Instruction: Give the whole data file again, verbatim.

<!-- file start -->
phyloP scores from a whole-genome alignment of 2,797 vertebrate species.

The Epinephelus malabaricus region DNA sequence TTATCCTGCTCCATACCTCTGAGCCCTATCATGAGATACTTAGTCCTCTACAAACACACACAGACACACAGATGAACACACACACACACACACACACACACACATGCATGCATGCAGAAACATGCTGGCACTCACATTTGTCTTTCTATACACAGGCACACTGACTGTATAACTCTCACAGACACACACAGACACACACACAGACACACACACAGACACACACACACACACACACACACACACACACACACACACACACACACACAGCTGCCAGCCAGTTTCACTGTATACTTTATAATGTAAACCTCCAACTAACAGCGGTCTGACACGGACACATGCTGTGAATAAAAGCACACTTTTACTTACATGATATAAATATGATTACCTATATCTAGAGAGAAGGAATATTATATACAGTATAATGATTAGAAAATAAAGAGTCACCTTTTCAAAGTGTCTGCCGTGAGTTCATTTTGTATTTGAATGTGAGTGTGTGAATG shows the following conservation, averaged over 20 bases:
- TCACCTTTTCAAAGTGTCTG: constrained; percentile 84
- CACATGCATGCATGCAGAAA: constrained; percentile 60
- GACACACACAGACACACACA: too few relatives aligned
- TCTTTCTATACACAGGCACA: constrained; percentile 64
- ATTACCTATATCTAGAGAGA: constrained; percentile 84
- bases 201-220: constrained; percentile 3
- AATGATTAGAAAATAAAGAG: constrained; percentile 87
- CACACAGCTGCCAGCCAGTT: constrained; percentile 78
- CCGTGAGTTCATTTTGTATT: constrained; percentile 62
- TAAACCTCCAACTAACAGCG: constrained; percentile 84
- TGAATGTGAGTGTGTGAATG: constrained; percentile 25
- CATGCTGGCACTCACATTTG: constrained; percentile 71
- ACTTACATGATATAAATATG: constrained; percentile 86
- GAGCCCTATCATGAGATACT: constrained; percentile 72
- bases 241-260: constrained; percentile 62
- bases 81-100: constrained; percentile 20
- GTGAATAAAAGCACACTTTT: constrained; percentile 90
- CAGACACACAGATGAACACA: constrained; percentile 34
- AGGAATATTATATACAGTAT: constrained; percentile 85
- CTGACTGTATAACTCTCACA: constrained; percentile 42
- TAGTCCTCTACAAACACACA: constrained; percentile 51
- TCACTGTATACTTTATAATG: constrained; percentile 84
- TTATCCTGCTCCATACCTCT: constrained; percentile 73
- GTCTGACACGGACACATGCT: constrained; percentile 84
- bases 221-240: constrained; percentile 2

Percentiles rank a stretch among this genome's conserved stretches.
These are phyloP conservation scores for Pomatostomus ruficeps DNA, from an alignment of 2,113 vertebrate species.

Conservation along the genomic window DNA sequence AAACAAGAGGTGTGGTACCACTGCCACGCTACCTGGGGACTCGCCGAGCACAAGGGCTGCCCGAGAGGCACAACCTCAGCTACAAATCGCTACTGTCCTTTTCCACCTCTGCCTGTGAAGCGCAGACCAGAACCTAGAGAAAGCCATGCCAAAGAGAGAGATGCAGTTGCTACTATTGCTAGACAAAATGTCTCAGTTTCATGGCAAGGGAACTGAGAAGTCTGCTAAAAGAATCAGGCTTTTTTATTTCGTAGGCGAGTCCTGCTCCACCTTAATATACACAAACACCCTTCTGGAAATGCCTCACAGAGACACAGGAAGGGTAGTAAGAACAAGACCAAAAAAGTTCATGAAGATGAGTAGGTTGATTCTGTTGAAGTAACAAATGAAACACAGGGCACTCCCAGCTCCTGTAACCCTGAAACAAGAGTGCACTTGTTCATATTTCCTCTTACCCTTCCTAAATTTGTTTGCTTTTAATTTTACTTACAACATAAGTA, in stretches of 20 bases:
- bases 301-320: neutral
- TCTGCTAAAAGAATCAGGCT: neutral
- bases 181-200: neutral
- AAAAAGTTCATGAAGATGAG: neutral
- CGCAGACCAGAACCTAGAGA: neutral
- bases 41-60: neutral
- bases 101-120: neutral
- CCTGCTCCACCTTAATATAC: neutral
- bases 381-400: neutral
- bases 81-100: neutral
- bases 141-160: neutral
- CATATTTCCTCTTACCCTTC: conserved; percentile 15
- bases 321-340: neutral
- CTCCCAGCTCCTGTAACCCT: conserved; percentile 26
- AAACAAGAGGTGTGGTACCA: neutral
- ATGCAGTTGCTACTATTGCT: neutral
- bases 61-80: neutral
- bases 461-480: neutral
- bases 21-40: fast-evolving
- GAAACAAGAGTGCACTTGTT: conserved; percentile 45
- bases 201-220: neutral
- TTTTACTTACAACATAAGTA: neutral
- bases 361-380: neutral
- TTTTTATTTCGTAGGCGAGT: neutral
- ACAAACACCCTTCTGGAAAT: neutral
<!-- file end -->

phyloP scores from a whole-genome alignment of 2,797 vertebrate species.

The Epinephelus malabaricus region DNA sequence TTATCCTGCTCCATACCTCTGAGCCCTATCATGAGATACTTAGTCCTCTACAAACACACACAGACACACAGATGAACACACACACACACACACACACACACACATGCATGCATGCAGAAACATGCTGGCACTCACATTTGTCTTTCTATACACAGGCACACTGACTGTATAACTCTCACAGACACACACAGACACACACACAGACACACACACAGACACACACACACACACACACACACACACACACACACACACACACACACACAGCTGCCAGCCAGTTTCACTGTATACTTTATAATGTAAACCTCCAACTAACAGCGGTCTGACACGGACACATGCTGTGAATAAAAGCACACTTTTACTTACATGATATAAATATGATTACCTATATCTAGAGAGAAGGAATATTATATACAGTATAATGATTAGAAAATAAAGAGTCACCTTTTCAAAGTGTCTGCCGTGAGTTCATTTTGTATTTGAATGTGAGTGTGTGAATG shows the following conservation, averaged over 20 bases:
- TCACCTTTTCAAAGTGTCTG: constrained; percentile 84
- CACATGCATGCATGCAGAAA: constrained; percentile 60
- GACACACACAGACACACACA: too few relatives aligned
- TCTTTCTATACACAGGCACA: constrained; percentile 64
- ATTACCTATATCTAGAGAGA: constrained; percentile 84
- bases 201-220: constrained; percentile 3
- AATGATTAGAAAATAAAGAG: constrained; percentile 87
- CACACAGCTGCCAGCCAGTT: constrained; percentile 78
- CCGTGAGTTCATTTTGTATT: constrained; percentile 62
- TAAACCTCCAACTAACAGCG: constrained; percentile 84
- TGAATGTGAGTGTGTGAATG: constrained; percentile 25
- CATGCTGGCACTCACATTTG: constrained; percentile 71
- ACTTACATGATATAAATATG: constrained; percentile 86
- GAGCCCTATCATGAGATACT: constrained; percentile 72
- bases 241-260: constrained; percentile 62
- bases 81-100: constrained; percentile 20
- GTGAATAAAAGCACACTTTT: constrained; percentile 90
- CAGACACACAGATGAACACA: constrained; percentile 34
- AGGAATATTATATACAGTAT: constrained; percentile 85
- CTGACTGTATAACTCTCACA: constrained; percentile 42
- TAGTCCTCTACAAACACACA: constrained; percentile 51
- TCACTGTATACTTTATAATG: constrained; percentile 84
- TTATCCTGCTCCATACCTCT: constrained; percentile 73
- GTCTGACACGGACACATGCT: constrained; percentile 84
- bases 221-240: constrained; percentile 2

Percentiles rank a stretch among this genome's conserved stretches.
These are phyloP conservation scores for Pomatostomus ruficeps DNA, from an alignment of 2,113 vertebrate species.

Conservation along the genomic window DNA sequence AAACAAGAGGTGTGGTACCACTGCCACGCTACCTGGGGACTCGCCGAGCACAAGGGCTGCCCGAGAGGCACAACCTCAGCTACAAATCGCTACTGTCCTTTTCCACCTCTGCCTGTGAAGCGCAGACCAGAACCTAGAGAAAGCCATGCCAAAGAGAGAGATGCAGTTGCTACTATTGCTAGACAAAATGTCTCAGTTTCATGGCAAGGGAACTGAGAAGTCTGCTAAAAGAATCAGGCTTTTTTATTTCGTAGGCGAGTCCTGCTCCACCTTAATATACACAAACACCCTTCTGGAAATGCCTCACAGAGACACAGGAAGGGTAGTAAGAACAAGACCAAAAAAGTTCATGAAGATGAGTAGGTTGATTCTGTTGAAGTAACAAATGAAACACAGGGCACTCCCAGCTCCTGTAACCCTGAAACAAGAGTGCACTTGTTCATATTTCCTCTTACCCTTCCTAAATTTGTTTGCTTTTAATTTTACTTACAACATAAGTA, in stretches of 20 bases:
- bases 301-320: neutral
- TCTGCTAAAAGAATCAGGCT: neutral
- bases 181-200: neutral
- AAAAAGTTCATGAAGATGAG: neutral
- CGCAGACCAGAACCTAGAGA: neutral
- bases 41-60: neutral
- bases 101-120: neutral
- CCTGCTCCACCTTAATATAC: neutral
- bases 381-400: neutral
- bases 81-100: neutral
- bases 141-160: neutral
- CATATTTCCTCTTACCCTTC: conserved; percentile 15
- bases 321-340: neutral
- CTCCCAGCTCCTGTAACCCT: conserved; percentile 26
- AAACAAGAGGTGTGGTACCA: neutral
- ATGCAGTTGCTACTATTGCT: neutral
- bases 61-80: neutral
- bases 461-480: neutral
- bases 21-40: fast-evolving
- GAAACAAGAGTGCACTTGTT: conserved; percentile 45
- bases 201-220: neutral
- TTTTACTTACAACATAAGTA: neutral
- bases 361-380: neutral
- TTTTTATTTCGTAGGCGAGT: neutral
- ACAAACACCCTTCTGGAAAT: neutral